I don’t know why Politico dropped that: Lubold and Lee’s observation struck me not as revealing any sinister secret, but as an admission of an unfortunate aspect of beat-writing. (Update: A Politico writer emailed Jay Rosen that there’s no conspiracy — it’s just that that material came to seem tangential. I see no reason to doubt that.) Ask any sports fan, and he or she will tell you that the best time to find out what the relationships were like in a locker room is after a player, coach or manager moves on. This can be annoying as a reader, but I understand it as a journalist. Or perhaps I drunk the Kool-Aid a long time ago: Covering a beat, particularly when your subjects are members of a rather guarded fraternity, demands not just reporting and writing skills, but a certain amount of diplomacy. Is exploring something painful today worth being shut out tomorrow? Are readers better served by building relationships with subjects that will yield a steady flow of more interesting information? Not every reporter who leaves something out of a story is in the tank for a subject, just as not every reporter who leaves something out of a story does so to serve some perceived higher good. A certain messiness is inherent to the process and the relationship. (And frankly, this will only getting messier as more and more sources bypass the press to speak directly.)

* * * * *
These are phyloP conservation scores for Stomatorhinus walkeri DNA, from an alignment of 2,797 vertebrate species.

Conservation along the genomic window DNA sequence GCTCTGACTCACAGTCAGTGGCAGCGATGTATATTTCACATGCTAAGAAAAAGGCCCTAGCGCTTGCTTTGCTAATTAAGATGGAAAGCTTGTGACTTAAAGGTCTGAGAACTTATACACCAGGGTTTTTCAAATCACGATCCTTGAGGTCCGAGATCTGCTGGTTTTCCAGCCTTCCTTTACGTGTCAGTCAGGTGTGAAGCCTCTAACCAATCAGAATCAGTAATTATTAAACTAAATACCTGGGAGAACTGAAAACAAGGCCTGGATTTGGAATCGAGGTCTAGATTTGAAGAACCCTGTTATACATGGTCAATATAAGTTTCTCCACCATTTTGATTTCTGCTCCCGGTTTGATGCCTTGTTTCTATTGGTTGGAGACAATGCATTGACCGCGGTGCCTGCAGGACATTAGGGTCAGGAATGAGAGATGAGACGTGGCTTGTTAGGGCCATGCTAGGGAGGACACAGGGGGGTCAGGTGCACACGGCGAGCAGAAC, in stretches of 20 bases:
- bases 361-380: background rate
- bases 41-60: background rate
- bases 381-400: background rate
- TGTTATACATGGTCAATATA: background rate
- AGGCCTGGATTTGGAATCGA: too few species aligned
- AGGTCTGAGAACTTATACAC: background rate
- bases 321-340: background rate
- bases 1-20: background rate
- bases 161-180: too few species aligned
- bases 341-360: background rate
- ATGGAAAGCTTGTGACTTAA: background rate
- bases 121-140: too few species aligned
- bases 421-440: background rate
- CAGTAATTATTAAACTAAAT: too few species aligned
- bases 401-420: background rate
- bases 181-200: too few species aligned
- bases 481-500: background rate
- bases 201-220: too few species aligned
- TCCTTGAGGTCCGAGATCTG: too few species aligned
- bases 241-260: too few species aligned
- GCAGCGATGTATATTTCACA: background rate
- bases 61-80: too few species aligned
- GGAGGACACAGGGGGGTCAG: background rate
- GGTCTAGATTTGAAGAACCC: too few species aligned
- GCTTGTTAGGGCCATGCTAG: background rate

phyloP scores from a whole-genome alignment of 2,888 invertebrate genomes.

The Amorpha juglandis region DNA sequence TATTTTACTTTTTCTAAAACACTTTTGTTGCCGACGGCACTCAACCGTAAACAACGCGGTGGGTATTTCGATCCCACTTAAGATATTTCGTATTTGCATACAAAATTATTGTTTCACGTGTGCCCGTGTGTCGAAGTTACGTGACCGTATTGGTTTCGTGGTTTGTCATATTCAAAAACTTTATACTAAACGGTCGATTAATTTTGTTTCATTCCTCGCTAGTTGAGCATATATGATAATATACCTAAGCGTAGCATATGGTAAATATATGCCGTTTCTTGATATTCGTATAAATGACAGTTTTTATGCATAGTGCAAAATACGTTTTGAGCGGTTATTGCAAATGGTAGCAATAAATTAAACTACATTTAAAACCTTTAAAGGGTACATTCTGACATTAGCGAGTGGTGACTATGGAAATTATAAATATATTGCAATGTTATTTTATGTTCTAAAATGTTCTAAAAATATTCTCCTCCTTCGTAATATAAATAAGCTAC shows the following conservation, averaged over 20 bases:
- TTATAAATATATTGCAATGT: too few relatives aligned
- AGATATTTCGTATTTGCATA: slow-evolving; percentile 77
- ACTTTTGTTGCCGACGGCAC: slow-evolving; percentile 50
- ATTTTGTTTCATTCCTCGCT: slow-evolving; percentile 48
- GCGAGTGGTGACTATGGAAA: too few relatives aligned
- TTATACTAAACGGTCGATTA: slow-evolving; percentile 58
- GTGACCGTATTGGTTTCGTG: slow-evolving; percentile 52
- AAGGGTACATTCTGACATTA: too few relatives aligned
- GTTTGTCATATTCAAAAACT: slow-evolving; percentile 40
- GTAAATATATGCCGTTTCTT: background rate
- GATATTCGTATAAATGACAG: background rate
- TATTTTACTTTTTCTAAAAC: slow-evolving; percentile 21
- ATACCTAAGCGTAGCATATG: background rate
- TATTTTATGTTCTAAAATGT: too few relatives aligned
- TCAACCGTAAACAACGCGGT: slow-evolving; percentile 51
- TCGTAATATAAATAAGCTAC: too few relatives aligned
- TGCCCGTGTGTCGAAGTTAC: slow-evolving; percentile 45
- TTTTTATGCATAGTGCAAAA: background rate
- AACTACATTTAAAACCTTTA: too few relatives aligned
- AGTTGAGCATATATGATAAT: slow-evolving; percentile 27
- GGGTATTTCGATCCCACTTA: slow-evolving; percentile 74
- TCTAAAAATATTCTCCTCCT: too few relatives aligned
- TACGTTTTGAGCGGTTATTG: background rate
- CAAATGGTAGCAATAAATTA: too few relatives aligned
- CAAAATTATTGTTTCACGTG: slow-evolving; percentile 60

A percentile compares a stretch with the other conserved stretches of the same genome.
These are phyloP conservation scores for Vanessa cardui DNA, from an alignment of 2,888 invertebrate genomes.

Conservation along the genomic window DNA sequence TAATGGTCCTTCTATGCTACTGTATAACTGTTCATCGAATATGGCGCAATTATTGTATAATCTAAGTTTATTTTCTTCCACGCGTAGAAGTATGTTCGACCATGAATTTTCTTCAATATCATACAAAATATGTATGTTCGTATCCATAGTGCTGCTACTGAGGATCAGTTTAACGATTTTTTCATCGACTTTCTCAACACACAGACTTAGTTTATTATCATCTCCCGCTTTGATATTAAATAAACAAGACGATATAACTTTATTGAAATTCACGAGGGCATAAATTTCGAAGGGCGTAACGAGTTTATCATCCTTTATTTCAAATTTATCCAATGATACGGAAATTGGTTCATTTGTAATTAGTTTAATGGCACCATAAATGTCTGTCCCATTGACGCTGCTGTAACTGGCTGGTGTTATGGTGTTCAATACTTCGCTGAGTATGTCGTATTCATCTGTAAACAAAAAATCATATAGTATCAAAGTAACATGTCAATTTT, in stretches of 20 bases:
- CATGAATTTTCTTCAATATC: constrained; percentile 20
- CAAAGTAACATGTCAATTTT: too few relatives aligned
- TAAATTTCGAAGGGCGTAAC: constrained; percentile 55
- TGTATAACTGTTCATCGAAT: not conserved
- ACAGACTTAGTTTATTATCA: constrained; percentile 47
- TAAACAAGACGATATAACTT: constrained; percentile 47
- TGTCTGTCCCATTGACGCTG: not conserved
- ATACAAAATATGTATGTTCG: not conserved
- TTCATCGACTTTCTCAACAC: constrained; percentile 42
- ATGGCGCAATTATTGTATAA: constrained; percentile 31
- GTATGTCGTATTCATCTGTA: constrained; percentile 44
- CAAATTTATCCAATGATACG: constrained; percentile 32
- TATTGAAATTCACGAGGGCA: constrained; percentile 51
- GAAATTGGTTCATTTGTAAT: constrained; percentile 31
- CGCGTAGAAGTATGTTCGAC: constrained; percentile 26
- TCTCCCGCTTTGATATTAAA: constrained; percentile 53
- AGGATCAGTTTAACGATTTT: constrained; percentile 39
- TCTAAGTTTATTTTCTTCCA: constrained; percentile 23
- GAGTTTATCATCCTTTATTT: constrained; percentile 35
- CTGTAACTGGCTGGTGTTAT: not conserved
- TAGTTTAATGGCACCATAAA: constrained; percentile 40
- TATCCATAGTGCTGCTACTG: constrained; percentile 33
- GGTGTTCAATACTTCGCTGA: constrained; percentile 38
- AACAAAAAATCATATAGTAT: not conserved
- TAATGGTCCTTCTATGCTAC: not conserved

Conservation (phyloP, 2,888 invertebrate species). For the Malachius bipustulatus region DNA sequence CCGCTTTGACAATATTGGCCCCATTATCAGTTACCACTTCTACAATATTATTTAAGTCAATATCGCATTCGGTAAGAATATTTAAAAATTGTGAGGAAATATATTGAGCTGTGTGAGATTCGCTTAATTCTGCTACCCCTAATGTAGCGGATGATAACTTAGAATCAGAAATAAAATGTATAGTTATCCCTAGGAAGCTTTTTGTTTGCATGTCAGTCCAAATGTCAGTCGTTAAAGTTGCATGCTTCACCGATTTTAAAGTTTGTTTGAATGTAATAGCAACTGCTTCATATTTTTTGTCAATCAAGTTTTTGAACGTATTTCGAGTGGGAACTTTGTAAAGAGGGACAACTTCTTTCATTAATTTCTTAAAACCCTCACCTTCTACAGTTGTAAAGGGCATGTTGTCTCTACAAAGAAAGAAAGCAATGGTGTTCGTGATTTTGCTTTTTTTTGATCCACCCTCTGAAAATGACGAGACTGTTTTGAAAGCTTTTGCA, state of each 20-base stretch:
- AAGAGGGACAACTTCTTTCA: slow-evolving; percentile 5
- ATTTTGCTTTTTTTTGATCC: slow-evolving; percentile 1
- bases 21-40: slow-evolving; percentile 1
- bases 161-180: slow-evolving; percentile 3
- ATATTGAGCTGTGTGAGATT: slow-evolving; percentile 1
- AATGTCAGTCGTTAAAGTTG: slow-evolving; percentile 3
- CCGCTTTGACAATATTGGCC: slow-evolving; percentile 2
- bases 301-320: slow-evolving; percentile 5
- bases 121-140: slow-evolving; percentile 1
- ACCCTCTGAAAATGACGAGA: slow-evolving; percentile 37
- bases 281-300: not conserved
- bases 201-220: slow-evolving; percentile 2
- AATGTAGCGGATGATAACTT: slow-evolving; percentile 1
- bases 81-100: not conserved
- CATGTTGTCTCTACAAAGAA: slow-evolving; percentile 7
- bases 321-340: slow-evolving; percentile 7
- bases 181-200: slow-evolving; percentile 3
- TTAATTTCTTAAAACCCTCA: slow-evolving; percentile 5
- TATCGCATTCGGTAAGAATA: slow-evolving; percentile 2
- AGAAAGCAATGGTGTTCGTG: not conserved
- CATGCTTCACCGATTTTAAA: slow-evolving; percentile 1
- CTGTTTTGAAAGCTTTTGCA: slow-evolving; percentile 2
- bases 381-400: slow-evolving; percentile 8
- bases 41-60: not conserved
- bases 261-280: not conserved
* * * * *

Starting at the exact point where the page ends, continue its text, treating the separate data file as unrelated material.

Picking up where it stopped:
On the other hand, Rolling Stone quite clearly shot itself in the foot — heck, it blasted off the whole limb — by not being ready with an online version of what it had to know would be a huge story.
Because you can’t get enough of me: I chatted recently with Mike Wilkinson of the Detroit News and Columbia’s Chasen Marshall about the flow of information and whether athletes should be thought of as role models in our fast-forward, digital world. (Respectively.) That two-edged sword metaphor of mine needs some work.
IPad Experiment verdict: OK, I’m missing some basic functionality in terms of font styles, centering text, and the like, or perhaps couldn’t figure out how to unlock it. I had to fall back on my rudimentary knowledge of HTML. The bigger problem is it’s much harder to multitask, meaning I wrote this with TKs for everything from people’s names to links and quotes, and had to laboriously fill them by saving this draft, going back to the main screen, starting the browser, finding Web sites, copying stuff and pasting it in, lather rinse repeat. This would work much better for a post that was more an off-the-cuff observation or essay than anything that links out a lot.
And embarrassingly, I didn’t realize you can’t remote-publish from a free WordPress account, so I wound up copying and pasting this into an email and pubbing it the old-fashioned way. But hey, as a proof of concept, you can do a basic blog post via iPad. That’s pretty cool.